However, I am truly used to the questions, the random selection, the verbal harassment and everything else that comes with the TSA. Why? I have been raised with it. I saw my father get very invasive, aggressive pat downs since I was five years old. I have been pulled aside while traveling with my mother for over four hours because our name was not clearing the border control. More so, this has happened to us in so many different countries, on so many different continents; that I have come to realize the racial stigma that persists against Muslims or anyone with brown skin for that matter is widespread and deeply ingrained. I will always be viewed as the “outsider” everywhere I go. Xenophobia… the struggle is real.
However, the most insensitive, blatantly racist and degrading experiences I have had are in this country. My main concern is how precisely you racially profile a Muslim? Considering our extremely diverse backgrounds in terms of country of origin and appearance, profiling itself is pointless. Islamophobia may be formally defined as the fear of Muslims, which would imply a fear of the religious ideology of Islam. However, anyone that appears to have brown skin or appears to be of Arab or South Asian descent might experience Islamophobia, which is the biggest case for how this is a clear racist ideology that has institutional grounds. Muslims continue to be at risk of being excluded from the political, economic and public sphere in the nation, further legitimizing the xenophobia. Such fear has led to atrocious hate crimes regardless of whether the victim is actually Muslim. Being Muslim is defined as a set of beliefs and not an ethnic origin and even if you magnify into the “Arab” demographic, it ignores the plethora of religious beliefs that are represented within the Middle East. If we consider that the TSA intends to isolate the “high risk extremists,” expanding the racial profile to include such a large demographic is not making their job any easier. The Government Accountability Office (GAO) report found that TSA screening procedures are no better at foiling terror threats than random chance and yet over $8 billion dollars are spent on the inefficient system they perceive to prevent terrorist attacks.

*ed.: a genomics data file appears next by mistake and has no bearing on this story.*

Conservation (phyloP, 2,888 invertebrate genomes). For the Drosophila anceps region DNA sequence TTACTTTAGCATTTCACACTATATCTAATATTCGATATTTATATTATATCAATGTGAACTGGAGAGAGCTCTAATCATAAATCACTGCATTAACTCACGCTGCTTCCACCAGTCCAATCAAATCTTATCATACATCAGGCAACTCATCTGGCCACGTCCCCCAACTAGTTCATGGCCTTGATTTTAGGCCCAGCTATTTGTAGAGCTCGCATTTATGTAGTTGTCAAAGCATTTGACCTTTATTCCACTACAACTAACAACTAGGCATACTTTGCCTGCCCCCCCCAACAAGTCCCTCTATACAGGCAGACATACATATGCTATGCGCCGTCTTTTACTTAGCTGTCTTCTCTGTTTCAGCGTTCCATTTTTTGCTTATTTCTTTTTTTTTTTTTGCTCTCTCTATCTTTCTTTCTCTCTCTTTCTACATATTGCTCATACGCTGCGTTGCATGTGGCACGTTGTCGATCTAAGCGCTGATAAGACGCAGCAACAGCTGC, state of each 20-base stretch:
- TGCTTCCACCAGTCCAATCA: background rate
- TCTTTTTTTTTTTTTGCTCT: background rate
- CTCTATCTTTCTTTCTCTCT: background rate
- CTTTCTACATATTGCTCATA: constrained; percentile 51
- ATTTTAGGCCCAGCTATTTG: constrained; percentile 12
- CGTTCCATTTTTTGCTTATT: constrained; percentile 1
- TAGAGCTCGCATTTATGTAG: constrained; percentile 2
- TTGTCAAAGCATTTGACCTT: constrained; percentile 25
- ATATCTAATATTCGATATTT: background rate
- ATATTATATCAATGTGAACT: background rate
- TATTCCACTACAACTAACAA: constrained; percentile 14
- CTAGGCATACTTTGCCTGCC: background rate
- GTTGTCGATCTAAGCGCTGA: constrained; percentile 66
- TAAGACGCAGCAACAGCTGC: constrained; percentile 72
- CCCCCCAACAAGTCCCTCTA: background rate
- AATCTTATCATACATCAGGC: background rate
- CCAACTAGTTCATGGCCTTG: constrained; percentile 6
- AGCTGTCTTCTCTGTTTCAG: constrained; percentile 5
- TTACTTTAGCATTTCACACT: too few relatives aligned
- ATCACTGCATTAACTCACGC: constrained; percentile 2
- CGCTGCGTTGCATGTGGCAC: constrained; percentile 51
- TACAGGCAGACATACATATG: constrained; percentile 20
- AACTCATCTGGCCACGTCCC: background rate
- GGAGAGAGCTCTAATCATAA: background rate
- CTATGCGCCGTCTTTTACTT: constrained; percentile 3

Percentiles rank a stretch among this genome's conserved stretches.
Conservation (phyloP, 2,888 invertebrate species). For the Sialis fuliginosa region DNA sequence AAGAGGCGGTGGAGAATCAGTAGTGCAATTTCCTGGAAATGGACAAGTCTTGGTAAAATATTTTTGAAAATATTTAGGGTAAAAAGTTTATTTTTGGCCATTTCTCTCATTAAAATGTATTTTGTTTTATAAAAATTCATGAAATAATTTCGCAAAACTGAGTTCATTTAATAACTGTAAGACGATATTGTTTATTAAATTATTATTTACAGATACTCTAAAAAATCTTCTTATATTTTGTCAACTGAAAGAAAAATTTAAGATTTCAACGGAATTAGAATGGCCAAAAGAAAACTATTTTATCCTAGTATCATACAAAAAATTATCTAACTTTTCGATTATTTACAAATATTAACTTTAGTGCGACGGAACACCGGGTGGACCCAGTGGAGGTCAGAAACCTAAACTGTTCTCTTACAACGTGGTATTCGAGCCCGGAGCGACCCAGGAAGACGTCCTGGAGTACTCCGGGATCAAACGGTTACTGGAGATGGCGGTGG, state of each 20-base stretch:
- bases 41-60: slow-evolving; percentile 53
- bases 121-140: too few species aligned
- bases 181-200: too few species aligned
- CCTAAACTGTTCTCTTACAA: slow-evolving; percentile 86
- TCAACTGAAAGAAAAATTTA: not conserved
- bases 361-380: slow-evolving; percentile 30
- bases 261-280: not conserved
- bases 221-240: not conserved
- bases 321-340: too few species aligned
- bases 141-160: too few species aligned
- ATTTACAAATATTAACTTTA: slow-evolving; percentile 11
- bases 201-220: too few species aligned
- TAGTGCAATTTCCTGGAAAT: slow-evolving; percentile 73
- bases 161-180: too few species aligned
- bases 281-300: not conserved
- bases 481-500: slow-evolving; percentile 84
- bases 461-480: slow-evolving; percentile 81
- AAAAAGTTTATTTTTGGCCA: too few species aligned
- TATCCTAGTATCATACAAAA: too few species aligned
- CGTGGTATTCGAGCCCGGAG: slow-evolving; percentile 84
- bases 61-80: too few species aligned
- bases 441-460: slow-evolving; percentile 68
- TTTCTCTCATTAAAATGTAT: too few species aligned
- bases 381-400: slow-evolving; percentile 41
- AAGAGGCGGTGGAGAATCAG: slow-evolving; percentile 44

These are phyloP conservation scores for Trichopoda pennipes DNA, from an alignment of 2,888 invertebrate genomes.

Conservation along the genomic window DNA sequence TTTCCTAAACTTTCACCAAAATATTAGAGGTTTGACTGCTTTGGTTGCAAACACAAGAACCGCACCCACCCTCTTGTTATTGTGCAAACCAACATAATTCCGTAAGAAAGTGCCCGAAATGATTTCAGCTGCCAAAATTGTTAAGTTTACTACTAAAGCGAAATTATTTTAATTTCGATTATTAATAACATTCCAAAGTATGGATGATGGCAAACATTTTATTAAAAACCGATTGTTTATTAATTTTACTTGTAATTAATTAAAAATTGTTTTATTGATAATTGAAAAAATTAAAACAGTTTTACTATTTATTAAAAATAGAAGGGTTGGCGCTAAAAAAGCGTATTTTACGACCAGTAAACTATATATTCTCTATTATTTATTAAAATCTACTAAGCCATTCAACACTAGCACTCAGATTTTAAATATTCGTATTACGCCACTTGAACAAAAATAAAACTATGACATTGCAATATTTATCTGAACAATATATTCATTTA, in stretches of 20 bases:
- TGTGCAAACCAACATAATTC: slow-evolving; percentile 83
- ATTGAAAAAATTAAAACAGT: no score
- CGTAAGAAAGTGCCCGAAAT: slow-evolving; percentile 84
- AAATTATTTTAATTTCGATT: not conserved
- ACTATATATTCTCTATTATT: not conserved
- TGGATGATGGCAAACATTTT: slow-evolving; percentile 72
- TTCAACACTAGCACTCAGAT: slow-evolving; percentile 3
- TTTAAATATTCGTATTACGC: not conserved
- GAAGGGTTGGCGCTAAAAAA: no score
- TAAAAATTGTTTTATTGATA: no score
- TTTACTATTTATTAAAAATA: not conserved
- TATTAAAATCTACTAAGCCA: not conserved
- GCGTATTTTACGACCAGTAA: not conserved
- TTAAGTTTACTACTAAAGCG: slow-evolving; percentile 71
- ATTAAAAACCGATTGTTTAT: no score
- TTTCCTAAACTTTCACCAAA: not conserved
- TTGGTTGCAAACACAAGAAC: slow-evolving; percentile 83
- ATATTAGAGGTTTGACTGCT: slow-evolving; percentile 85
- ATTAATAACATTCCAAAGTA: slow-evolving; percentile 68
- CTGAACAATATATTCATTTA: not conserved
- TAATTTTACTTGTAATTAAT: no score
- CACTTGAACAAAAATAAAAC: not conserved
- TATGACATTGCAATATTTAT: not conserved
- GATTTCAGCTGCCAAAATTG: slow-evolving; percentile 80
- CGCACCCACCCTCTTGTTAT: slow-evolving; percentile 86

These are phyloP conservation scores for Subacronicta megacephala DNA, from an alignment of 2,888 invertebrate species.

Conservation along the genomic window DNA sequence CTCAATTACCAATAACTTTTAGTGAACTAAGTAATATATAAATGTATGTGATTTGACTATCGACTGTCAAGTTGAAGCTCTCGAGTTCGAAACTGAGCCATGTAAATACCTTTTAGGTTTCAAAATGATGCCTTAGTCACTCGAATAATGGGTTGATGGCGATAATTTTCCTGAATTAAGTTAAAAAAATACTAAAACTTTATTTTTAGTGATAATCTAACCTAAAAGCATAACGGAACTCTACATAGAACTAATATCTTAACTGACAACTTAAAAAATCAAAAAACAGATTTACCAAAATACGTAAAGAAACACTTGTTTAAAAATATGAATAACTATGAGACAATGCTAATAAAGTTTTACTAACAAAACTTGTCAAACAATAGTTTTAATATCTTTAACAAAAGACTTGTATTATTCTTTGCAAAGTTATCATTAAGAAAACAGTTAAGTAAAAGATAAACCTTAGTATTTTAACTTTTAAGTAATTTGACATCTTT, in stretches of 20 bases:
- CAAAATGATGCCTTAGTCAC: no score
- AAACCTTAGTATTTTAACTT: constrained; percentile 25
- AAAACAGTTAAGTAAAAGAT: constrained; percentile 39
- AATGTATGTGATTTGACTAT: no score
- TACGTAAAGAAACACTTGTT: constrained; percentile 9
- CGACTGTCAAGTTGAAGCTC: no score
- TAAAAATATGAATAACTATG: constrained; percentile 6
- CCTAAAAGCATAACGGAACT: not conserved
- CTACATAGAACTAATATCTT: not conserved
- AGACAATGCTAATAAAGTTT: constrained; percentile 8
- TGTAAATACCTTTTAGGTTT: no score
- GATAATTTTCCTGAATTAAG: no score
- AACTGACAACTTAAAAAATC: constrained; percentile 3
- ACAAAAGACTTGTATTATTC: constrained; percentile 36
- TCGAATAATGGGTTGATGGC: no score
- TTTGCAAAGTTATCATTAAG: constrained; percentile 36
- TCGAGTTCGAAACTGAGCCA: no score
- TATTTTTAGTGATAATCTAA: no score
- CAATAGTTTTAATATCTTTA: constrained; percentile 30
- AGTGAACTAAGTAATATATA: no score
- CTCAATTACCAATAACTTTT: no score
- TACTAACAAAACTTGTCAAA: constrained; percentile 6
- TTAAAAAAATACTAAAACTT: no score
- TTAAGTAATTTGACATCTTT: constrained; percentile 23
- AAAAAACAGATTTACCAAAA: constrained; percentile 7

Aside from that let us acknowledge how history repeats itself or how a racial system manages to be stagnant and yet utilizes different ethnic groups as targets. This country has had a dark past whether it comes to building the nation on the graves of Native Americans or the continual fear of the “other” leading to institutional racism. The racial tactics never change, just the face of the “other.” Whether you are Black, Latino or any other ethnic minority, you fully comprehend racial profiling. I just re-read “The New Jim Crow” by Michelle Alexander for a paper and forgot how brilliantly simple yet the epitome of critical finesse it is. Alexander mentions a very simple concept that she does not expand too much on and yet we can see the profound implication it has. “Crack is out, terrorism is in.”
The “War on Terror” is a parallel with the “War on Drugs.” It attempts to use the same racially codified language to disguise the face of the enemy behind the word “Terror.” The tactics are unfaltering when it comes to media propaganda to gain public support, political incentives in being “tough” on terrorism, or the exacerbation of military and defense spending… it is all a giant parallel, just with larger geopolitical boundaries and drones. The African-American population during the Reagan era was synonymous to “Drugs” which led to the over policing of inner city neighborhoods and unconstitutional stop and frisk policies that clearly violate the 4th amendment. Today Muslims are synonymous with “Terror” and subject to the outward racial profiling in airports despite government reports asserting the ineffectiveness of the TSA.
Honestly, I get it. The TSA screening procedures are extremely shallow. They have resorted to openly practicing Islamophobia and just pulling aside anyone that “looks Muslim,” I get pulled aside because my name is Ayesha Khan. I get pulled aside because I fit the narrowly informed image of what is perceived to be a “terrorist”: Desi name, Middle Eastern upbringing, frequent travelling, languages spoken etc. Please, spare my intelligence and don’t tell me that I get pulled aside because it is “random selection.”